The force has taken positive steps to strengthen how it ensures it achieves all the benefits possible from its change projects. Members of the workforce are encouraged to make suggestions and put forward their ideas, and they are listened to by leaders.
Areas for improvement
- The force should develop its understanding of demand, ensuring that it has analysed appropriate information and intelligence from wider sources.
How well does the force use its resources?
Bedfordshire Police has a good understanding of its current workforce’s operational skills and capabilities. It understands future requirements and has plans to allocate resources appropriately. The force could benefit from a more formal understanding of the softer skills held by the workforce and from a better understanding of leadership skills, particularly below the rank of chief inspector and police staff equivalent.
The force is prioritising demand effectively and is putting the resources it has in the right place to manage the threats identified, but this is not sufficient to deal with all the demand it faces. It is developing its understanding of the cost and quality of current service levels to meet demand. The force has prioritised its resources to deal with the high level of vulnerability, but this has been at the cost of not resourcing its community policing function adequately, which affects its ability to deal with current demand efficiently. It is building its PCSO and PC community policing strength.
Bedfordshire Police has good investment plans and it is working well with other agencies to manage demand for services. It continues to develop the strong and well-established alliance, regional and seven-force collaborations. It is able to demonstrate that its collaboration with other agencies reduces cost, and increases resilience and capacity.
Areas for improvement
- The force should ensure that it has sufficient officers and staff available to fulfil its resourcing model and meet the demand on its services, while also taking into account the wellbeing of its workforce.
- The force should extend its skills and capability audit to allow it to understand leadership capacity and capability below the rank of chief inspector and police staff equivalent, including special constables and volunteers.
How well is the force planning for demand in the future?
Bedfordshire Police has made some good progress in its assessment of emerging and likely demand for its services. It has improved its strategic assessment and recently developed a new strategic demand assessment; both of these steps are promising. However, it needs to improve the way it categorises incidents to enable better analysis of current demand and future trends. It is working hard to understand local community demand better and it is increasing resources to develop effective preventative work but recognises it has more work to do.
Leaders are being developed for the future. The collaborative approach within the alliance to recruiting and developing officers and staff should ensure greater opportunities to increase the diversity of teams and to recruit talented individuals from outside the force. Bedfordshire Police continues to face significant financial challenges, there are currently no clear plans beyond 2019/20 for how the force will continue to provide the level of policing needed, within the resources that are likely to be available.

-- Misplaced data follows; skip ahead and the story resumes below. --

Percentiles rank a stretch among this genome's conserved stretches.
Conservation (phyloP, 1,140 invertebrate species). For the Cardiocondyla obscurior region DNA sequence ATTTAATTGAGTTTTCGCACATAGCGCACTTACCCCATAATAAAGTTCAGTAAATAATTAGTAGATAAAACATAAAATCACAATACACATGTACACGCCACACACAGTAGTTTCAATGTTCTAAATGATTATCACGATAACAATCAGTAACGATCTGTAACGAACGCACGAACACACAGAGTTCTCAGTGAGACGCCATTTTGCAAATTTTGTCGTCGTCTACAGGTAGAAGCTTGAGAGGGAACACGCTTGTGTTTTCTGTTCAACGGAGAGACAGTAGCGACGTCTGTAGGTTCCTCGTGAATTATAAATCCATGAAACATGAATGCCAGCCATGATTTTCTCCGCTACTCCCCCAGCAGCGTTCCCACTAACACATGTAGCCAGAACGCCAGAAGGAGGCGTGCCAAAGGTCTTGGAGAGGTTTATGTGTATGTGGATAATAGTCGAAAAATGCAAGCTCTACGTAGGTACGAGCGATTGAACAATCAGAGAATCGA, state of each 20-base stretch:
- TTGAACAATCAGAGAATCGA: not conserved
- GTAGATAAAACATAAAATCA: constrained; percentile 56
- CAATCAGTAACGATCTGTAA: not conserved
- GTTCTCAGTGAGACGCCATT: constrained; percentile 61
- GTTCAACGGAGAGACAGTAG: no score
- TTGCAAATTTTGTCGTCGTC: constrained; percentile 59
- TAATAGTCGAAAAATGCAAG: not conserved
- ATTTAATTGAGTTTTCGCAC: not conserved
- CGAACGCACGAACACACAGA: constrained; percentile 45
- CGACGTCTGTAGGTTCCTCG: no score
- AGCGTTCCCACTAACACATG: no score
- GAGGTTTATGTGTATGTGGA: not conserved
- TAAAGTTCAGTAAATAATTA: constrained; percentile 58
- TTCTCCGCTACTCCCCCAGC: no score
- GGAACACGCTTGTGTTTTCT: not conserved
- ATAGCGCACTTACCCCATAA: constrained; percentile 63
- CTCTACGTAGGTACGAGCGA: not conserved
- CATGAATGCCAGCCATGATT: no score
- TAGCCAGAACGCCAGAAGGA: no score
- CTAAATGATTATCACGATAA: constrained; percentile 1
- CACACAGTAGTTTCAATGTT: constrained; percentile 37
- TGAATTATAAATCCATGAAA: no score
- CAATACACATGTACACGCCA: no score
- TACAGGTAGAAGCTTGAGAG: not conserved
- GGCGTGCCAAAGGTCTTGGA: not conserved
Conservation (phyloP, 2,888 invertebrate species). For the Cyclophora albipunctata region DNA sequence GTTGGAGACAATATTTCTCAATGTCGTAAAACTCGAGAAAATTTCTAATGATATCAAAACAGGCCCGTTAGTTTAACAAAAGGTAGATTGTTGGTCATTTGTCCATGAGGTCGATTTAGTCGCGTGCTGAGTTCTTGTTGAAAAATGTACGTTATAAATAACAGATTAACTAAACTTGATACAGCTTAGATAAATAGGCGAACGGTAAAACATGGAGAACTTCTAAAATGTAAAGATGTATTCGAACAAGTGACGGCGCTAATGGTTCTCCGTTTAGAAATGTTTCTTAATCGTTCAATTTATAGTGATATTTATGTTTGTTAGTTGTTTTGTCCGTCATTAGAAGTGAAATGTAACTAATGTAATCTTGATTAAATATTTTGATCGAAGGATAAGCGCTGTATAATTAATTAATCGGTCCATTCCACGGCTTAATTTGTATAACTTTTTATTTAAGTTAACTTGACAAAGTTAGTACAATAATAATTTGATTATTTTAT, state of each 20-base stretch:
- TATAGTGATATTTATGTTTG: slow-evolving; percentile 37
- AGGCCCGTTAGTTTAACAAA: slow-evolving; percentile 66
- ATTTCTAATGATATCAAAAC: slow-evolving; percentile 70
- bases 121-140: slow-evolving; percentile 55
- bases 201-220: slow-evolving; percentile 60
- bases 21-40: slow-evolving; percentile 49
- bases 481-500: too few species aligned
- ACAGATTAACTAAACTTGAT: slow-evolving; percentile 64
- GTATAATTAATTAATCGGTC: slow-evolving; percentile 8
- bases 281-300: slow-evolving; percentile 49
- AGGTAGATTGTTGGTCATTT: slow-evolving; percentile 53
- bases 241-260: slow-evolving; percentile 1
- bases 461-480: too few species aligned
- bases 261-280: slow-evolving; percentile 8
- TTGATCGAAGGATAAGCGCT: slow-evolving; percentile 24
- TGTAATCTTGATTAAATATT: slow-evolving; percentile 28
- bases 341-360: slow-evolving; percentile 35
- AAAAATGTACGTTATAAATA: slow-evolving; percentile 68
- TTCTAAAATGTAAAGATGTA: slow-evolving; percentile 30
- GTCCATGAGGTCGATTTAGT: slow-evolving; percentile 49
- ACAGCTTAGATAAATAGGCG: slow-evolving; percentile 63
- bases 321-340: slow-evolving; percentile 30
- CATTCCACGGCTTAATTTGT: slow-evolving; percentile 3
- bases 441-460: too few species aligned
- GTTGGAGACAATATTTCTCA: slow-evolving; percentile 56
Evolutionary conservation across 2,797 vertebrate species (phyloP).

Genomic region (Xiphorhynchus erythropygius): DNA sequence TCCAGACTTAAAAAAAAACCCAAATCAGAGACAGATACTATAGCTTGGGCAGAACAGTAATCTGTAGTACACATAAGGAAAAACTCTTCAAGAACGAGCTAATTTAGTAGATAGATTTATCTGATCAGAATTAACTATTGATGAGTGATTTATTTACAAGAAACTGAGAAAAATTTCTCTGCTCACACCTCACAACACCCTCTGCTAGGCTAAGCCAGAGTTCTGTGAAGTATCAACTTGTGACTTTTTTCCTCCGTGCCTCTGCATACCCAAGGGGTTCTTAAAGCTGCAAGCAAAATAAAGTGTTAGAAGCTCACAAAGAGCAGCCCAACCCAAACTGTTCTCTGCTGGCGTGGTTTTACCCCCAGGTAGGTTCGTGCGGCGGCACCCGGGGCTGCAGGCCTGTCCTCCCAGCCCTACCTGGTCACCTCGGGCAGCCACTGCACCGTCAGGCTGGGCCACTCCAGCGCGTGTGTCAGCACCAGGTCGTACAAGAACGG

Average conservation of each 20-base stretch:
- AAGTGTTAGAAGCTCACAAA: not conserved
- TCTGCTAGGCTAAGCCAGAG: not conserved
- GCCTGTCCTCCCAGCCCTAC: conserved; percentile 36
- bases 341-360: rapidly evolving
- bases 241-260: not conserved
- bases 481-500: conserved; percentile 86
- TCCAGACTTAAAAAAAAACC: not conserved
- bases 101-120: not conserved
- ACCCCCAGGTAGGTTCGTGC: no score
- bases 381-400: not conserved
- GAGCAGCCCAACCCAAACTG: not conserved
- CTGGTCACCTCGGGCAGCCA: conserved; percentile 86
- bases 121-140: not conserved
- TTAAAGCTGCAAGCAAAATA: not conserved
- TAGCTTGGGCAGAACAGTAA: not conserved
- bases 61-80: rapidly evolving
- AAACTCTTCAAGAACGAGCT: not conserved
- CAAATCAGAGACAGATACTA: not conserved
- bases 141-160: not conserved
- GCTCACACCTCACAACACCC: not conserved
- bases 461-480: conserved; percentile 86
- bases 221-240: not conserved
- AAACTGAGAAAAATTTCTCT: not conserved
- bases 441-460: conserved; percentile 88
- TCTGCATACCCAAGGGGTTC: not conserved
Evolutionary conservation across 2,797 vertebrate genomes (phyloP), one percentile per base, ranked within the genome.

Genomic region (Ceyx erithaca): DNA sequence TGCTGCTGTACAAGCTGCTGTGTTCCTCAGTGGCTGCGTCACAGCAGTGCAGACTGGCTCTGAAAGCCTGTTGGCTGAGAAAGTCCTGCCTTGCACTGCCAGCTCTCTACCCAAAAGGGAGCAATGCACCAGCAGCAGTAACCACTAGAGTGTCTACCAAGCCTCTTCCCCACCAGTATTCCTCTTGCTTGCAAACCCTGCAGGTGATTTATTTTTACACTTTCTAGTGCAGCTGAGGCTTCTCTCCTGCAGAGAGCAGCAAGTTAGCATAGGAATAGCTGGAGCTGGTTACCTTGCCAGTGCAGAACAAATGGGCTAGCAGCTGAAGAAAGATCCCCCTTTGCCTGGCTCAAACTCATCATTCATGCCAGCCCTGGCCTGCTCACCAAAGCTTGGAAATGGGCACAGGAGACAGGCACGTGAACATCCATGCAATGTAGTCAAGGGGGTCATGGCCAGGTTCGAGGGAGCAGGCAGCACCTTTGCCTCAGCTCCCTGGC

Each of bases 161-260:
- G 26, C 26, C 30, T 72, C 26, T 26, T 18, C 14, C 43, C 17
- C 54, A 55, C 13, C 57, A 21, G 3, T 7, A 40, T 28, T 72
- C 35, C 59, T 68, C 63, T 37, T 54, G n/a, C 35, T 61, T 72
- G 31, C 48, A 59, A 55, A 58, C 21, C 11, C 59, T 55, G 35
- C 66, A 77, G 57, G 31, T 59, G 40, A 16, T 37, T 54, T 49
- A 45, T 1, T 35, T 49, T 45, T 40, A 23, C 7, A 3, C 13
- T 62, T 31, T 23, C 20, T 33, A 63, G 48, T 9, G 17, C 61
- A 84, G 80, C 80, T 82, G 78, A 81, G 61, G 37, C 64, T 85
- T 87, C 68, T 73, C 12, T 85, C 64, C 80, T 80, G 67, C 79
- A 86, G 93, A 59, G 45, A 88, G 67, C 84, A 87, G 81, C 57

The force has yet to be able to fully staff its new policing model, as it lacks the resources to do so. It has developed a detailed plan of how it intends to implement change up to 2019/20, but it recognises that to be viable beyond this date it will need to review its operating model again. HMICFRS remains concerned at the level of uncertainty in Bedfordshire’s plans beyond 2019/20. The chief constable and the police and crime commissioner are working closely with their counterparts in the alliance and with local partner agencies to achieve greater efficiencies. The force invests well in ICT and technology; there is good commitment for invest-to-save projects, which should increase its capacity and capability.
Areas for improvement
- The force should ensure that its assessment of emerging and likely demand for its services is fully developed and regularly updated.
- The force should ensure that the control room is correctly categorising anti-social behaviour and other incidents to enable it to understand current and future demand.
- The force should ensure that it fully resources and trains its community policing teams to identify demand at a local level and prevent crime.
- The force and the strategic alliance need to ensure that performance development reviews are quality assured and line managers supported to develop the skills and capability of their officers and staff effectively.
- The force should ensure it has adequate plans in place to show it can provide services, while also making necessary cost savings.